David and Lucile Packard Foundation: Grants for Global Health

OVERVIEW: The Packard Foundation makes dozens of global health grants per year (most between $100,000 and $500,000), predominantly to organizations that work to improve reproductive health services, access, and policy.

IP TAKE: This foundation is refreshingly approachable toward grant seekers. 

PROFILE: Established in 1964, the David and Lucile Packard Foundation's work in global health promotes the health and well-being of women, youth and their families. It seeks to solve problems that “are complex, requiring long-term commitment to create lasting change.” In this area, the foundation believes that women and children's health improves when they have access to reproductive health information and services. When women and their families are healthy, the foundation believes economic opportunities improve and communities become stronger. David Packard, a former Deputy Secretary of Defense and Stanford University board trustee, and his wife Lucile both worked closely to build and operate Hewlett-Packard, and later founded the Packard Foundation, which reflects their longtime passion for philanthropy. Grantmaking programs include Climate, Ocean, Science, Population and Reproductive Health, Children, Families and Communities, Local Grantmaking and Agriculture, Livelihoods and Conservation.

The Packard Foundation's global health funding is highly targeted. Through its Population and Reproductive Health initiative, the foundation is "[c]ommitted to promoting reproductive health and rights with a focus on high-quality information and services." In the global health field, the foundation supports projects that connect reproductive health rights with women's economic and political freedom.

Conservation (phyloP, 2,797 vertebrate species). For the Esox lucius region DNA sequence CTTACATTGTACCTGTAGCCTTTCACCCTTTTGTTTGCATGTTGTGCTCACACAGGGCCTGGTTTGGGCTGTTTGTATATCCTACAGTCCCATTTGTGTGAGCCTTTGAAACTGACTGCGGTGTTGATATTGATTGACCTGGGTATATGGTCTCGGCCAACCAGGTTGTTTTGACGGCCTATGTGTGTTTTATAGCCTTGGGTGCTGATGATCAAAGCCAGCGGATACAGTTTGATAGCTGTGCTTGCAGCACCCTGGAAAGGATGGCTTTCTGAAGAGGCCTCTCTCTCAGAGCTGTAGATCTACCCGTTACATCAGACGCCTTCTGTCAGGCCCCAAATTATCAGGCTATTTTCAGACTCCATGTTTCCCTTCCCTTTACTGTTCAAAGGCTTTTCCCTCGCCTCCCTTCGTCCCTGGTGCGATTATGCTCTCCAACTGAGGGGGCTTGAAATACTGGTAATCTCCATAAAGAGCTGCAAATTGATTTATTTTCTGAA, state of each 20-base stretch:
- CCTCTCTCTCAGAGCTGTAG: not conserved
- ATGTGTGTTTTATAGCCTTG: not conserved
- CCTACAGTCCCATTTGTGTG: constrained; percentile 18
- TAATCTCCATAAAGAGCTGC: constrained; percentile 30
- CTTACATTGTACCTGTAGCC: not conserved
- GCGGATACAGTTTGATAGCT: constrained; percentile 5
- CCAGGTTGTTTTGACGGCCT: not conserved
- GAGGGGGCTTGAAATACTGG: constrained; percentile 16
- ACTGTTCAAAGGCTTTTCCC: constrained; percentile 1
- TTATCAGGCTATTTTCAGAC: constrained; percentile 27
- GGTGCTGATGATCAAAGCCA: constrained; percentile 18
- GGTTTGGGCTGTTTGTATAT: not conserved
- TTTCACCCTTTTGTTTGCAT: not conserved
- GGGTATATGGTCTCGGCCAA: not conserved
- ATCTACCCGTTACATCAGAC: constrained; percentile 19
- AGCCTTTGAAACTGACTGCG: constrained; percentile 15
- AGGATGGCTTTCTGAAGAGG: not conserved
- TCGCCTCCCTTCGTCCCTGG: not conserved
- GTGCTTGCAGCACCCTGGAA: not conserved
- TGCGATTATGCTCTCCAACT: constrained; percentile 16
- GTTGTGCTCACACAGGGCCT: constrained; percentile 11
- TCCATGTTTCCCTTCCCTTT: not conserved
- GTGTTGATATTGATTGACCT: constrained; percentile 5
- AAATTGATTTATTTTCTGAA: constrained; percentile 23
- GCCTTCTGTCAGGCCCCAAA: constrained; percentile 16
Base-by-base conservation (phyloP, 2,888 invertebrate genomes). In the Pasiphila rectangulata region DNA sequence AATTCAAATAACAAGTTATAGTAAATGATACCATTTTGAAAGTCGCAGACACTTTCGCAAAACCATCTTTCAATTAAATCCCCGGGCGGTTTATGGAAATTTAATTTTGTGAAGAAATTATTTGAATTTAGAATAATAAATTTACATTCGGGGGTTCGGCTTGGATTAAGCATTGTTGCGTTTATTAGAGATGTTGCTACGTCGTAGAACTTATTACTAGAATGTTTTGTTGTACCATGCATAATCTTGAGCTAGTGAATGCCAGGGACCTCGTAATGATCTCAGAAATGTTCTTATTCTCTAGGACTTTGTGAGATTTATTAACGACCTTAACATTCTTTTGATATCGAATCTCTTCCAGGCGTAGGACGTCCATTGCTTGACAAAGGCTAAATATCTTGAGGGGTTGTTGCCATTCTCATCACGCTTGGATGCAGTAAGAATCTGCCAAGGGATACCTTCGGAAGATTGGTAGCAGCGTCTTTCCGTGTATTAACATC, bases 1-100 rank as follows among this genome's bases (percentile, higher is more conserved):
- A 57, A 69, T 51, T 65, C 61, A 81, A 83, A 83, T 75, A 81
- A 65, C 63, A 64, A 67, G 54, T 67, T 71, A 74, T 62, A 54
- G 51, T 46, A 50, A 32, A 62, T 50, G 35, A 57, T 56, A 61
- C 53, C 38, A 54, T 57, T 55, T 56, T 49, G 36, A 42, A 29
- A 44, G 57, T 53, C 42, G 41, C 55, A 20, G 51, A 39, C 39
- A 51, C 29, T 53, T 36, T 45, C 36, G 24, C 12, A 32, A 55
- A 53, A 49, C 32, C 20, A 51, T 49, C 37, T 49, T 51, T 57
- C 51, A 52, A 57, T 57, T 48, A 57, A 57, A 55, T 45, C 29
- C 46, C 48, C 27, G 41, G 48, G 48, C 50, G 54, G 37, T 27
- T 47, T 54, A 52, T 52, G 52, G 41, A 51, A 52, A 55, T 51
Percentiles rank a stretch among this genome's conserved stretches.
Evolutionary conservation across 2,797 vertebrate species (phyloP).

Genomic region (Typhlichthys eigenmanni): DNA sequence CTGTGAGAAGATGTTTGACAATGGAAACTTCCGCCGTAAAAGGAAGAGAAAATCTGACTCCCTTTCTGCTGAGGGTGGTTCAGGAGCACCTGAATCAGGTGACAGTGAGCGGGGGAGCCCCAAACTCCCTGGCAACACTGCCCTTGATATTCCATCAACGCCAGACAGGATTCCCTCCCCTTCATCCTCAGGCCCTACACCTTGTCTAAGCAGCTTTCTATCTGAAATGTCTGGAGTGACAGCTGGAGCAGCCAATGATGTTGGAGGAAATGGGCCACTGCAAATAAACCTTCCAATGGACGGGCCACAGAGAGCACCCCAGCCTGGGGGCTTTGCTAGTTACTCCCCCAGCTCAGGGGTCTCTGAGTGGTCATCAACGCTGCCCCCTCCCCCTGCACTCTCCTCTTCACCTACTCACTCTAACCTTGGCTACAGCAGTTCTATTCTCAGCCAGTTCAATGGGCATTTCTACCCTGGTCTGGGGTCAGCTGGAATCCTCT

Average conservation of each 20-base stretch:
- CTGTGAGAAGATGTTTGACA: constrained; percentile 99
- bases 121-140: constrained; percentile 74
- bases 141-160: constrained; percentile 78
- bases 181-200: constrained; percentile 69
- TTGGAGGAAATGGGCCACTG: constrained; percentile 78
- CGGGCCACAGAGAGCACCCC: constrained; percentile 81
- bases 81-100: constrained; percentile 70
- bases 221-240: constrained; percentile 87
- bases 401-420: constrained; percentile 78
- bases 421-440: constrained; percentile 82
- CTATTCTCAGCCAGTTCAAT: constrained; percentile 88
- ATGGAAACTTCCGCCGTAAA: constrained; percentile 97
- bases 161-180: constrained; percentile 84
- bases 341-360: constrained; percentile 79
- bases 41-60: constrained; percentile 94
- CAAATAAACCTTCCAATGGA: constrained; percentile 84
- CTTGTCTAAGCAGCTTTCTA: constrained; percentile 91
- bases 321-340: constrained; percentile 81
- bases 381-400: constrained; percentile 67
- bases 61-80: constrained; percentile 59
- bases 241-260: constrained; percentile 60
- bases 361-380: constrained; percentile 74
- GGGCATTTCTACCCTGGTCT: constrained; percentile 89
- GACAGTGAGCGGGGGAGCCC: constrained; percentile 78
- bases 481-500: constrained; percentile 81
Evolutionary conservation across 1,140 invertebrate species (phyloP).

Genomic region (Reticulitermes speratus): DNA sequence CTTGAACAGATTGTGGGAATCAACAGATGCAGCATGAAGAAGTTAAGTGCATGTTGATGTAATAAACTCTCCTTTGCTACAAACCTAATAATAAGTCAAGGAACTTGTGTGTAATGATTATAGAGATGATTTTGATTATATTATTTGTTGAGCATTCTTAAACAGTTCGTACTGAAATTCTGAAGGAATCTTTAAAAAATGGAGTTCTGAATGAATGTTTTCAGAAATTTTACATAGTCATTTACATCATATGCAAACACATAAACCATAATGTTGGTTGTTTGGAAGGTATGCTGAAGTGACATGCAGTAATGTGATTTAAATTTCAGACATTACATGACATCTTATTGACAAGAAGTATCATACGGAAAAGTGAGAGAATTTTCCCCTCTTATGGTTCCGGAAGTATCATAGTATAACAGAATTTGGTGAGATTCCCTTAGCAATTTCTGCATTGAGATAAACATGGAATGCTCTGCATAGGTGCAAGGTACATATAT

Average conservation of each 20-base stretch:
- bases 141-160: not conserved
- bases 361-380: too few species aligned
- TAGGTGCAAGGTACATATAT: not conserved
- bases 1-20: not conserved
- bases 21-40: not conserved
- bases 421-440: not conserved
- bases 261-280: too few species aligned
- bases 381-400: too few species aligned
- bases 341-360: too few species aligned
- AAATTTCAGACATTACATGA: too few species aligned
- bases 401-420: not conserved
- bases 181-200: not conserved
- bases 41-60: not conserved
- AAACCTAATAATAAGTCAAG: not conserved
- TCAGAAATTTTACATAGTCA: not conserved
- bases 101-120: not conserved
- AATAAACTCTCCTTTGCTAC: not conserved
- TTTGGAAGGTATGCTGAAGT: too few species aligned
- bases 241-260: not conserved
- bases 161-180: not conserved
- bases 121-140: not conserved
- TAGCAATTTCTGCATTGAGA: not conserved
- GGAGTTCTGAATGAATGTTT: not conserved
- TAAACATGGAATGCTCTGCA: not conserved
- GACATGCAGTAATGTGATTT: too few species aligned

The Packard Foundation funds dozens of projects per year, usually between $100,000 and $500,000, but grants range in size. Grant seekers who would like a better idea of what the foundation funds and at what level should examine its exceptional grant database

For nonprofits whose work aligns with Packard's policies and geographic priorities, applying for funding is relatively straightforward. According to the foundation's site, interested grant seekers may "[s]ubmit an email inquiry, not to exceed one page, to population@packard.org. Only inquiries that clearly support a particular subprogram strategy and fall within the subprogram’s geographic priorities will be considered." The foundation does its best to review and respond to inquiries within four to six weeks.


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